Only 3.5 percent of Tokyo Olympic sessions to allow spectators



Fukushima Azuma stadium, venue for baseball and softball events during the Tokyo Olympics in Fukushima Prefecture, Japan. /CFP

Baseball and soft ball events of the Tokyo Olympics at Fukushima Azuma stadium in Fukushima Prefecture will reject spectator attendance due to growing COVID-19 infection cases in Japan recently, announced Fukushima Governor Masao Uchibori on Saturday.

Only part of base ball and soft ball competitions will happen in Fukushima and others will be at Yokohama Stadium – also behind closed doors.

Uchibori made the request of banning spectators to Tokyo Olympic organizing committee president Seiko Hashimoto at a teleconference and Hashimoto accepted it.

"The form (of the games) has changed due to the battle with the coronavirus. The framework is still there, but the whole image has become different from what we've been picturing," said Uchibori. He admitted that he was influenced by Hokkaido's decision on Friday to reject spectator attendance.

Olympic flames in Fukushima Prefecture, Japan. /CFP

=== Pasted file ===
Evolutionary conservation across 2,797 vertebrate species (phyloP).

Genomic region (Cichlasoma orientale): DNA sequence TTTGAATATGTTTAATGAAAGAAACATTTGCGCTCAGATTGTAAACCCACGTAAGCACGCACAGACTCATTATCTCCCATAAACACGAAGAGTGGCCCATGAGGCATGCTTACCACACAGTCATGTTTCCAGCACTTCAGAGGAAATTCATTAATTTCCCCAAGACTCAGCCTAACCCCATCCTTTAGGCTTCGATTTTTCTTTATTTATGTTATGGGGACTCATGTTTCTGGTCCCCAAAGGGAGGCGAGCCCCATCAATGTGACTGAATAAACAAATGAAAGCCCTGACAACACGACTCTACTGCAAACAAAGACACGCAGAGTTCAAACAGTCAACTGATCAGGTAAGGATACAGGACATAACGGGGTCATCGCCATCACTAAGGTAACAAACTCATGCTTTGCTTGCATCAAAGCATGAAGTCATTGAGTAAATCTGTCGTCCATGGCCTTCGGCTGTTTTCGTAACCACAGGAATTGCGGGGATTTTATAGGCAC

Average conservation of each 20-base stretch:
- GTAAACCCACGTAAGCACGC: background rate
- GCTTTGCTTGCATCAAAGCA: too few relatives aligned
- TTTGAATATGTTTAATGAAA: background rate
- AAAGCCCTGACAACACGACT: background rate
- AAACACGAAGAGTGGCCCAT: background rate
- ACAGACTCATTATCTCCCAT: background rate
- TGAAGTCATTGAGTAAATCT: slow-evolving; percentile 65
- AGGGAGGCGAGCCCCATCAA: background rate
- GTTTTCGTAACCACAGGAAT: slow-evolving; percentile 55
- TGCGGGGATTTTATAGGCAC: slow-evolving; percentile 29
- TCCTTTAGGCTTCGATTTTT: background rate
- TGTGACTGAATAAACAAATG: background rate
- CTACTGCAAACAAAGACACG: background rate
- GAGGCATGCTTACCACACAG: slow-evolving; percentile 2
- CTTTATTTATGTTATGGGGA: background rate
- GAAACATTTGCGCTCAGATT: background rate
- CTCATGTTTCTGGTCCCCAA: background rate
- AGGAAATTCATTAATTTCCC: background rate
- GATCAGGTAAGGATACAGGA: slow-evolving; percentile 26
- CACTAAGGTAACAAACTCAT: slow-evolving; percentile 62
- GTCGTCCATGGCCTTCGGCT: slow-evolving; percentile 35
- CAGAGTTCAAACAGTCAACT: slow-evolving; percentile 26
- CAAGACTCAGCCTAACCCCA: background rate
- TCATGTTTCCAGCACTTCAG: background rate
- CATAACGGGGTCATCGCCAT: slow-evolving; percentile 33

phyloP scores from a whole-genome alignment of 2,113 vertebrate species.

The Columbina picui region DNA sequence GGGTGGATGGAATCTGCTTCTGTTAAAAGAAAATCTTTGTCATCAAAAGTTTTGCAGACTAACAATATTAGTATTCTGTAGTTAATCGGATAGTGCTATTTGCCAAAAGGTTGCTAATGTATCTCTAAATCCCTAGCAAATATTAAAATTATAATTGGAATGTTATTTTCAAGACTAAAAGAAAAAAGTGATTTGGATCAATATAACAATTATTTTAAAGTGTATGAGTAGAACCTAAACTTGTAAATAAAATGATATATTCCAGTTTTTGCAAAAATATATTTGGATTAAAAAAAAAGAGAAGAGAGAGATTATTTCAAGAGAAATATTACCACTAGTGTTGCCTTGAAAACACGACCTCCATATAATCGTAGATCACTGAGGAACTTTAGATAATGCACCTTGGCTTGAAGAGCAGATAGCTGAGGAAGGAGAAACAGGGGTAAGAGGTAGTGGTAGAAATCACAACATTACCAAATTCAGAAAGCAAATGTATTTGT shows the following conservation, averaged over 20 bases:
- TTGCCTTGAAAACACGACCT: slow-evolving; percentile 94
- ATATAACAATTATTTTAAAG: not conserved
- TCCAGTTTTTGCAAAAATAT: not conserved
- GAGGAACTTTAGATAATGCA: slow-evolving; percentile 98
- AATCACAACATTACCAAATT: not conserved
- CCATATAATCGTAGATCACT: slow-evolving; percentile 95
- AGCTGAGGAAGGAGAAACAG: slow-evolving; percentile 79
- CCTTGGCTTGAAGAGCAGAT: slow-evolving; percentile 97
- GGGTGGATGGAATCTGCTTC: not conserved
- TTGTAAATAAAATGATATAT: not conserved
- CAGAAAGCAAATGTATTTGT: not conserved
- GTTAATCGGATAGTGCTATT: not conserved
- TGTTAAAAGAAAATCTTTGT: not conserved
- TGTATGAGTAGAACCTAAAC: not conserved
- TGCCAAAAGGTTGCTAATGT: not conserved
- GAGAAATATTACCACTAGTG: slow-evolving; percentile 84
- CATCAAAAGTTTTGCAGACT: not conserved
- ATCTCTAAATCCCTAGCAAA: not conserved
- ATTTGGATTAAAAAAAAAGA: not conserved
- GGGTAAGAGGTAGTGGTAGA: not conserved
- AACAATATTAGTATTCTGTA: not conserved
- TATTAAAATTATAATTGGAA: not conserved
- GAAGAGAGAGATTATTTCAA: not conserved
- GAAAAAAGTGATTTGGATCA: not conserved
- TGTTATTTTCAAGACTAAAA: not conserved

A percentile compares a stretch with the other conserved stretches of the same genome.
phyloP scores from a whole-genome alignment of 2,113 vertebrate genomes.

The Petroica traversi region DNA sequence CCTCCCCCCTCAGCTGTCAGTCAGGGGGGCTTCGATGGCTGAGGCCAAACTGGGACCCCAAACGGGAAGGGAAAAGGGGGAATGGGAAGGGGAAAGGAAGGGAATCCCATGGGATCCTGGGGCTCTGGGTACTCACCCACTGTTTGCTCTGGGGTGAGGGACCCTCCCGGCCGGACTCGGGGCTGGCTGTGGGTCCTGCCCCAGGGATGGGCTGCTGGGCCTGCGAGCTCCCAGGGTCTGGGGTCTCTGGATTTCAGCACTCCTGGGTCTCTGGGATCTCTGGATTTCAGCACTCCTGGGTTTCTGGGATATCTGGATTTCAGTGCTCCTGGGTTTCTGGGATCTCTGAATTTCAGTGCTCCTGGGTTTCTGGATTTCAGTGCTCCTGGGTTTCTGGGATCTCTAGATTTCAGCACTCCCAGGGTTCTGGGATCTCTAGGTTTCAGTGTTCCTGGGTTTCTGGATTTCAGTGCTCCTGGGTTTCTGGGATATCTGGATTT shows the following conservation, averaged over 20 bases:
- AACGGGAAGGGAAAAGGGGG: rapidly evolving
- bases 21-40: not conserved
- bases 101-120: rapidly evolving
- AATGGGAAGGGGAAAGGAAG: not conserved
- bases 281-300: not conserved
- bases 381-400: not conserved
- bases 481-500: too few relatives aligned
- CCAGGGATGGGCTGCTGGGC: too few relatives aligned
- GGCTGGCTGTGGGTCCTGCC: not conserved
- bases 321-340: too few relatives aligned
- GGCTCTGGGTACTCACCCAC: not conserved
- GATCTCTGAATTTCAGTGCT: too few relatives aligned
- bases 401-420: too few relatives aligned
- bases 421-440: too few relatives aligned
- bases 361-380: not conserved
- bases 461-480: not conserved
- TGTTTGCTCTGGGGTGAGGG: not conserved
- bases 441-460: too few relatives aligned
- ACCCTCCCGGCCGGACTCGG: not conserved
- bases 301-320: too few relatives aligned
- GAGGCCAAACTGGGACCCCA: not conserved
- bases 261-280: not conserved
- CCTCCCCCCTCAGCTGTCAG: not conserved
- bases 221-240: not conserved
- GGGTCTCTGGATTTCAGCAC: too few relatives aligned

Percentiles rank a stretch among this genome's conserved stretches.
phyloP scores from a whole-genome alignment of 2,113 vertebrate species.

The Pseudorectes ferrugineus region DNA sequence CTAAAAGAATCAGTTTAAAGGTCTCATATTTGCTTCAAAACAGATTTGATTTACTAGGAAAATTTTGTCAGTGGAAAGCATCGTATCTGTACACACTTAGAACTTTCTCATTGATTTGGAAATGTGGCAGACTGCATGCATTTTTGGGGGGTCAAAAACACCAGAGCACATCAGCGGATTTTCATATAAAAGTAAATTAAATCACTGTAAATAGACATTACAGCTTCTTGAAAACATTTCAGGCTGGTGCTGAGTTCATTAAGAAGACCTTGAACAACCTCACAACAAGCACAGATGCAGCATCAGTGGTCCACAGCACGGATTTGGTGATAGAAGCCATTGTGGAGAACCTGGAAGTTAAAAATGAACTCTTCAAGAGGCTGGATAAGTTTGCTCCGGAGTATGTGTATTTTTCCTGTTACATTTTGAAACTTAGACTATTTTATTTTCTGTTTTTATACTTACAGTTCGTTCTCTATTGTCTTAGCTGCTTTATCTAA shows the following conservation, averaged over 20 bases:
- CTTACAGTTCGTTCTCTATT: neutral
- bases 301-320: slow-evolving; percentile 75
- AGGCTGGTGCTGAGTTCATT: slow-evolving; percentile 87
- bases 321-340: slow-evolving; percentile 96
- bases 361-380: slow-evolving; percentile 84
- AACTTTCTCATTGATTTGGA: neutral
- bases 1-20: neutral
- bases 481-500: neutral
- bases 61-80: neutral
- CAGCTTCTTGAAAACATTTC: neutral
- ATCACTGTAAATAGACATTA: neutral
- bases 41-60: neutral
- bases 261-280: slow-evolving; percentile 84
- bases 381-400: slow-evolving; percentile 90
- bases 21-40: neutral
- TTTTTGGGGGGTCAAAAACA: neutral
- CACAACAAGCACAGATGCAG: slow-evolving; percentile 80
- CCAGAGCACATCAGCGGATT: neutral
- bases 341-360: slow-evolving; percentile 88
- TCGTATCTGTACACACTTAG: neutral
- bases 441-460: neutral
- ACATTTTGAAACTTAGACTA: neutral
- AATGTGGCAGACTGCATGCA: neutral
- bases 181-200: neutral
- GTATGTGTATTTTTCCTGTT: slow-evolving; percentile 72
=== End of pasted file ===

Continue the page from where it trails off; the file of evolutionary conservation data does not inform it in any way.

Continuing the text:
"There has been a great change to the premise of holding events with fans for those scheduled away from the metropolitan area. We've reached the decision to ensure the safe and secure hosting of the games," said Uchibori.

"It's extremely disappointing not being able to meet the expectations of the fans who were looking forward to the events," said Masanori Takaya, spokesperson of the organizing committee.

Ibaraki, Miyagi and Shizuoka prefectures will still allow attendees for the competitions they host. Of a total of 750 sessions during the whole Olympic Games, only 26, or 3.5 percent, will open to spectators.

The baseball opener between Japan and the Dominican Republic at Fukushima Azuma stadium on July 28 is not one of them.

Japan reported 2,458 new COVID-19 cases on Saturday, according to COVID-19 Data of Center for Systems Science and Engineering (CSSE) at Johns Hopkins University (JHU).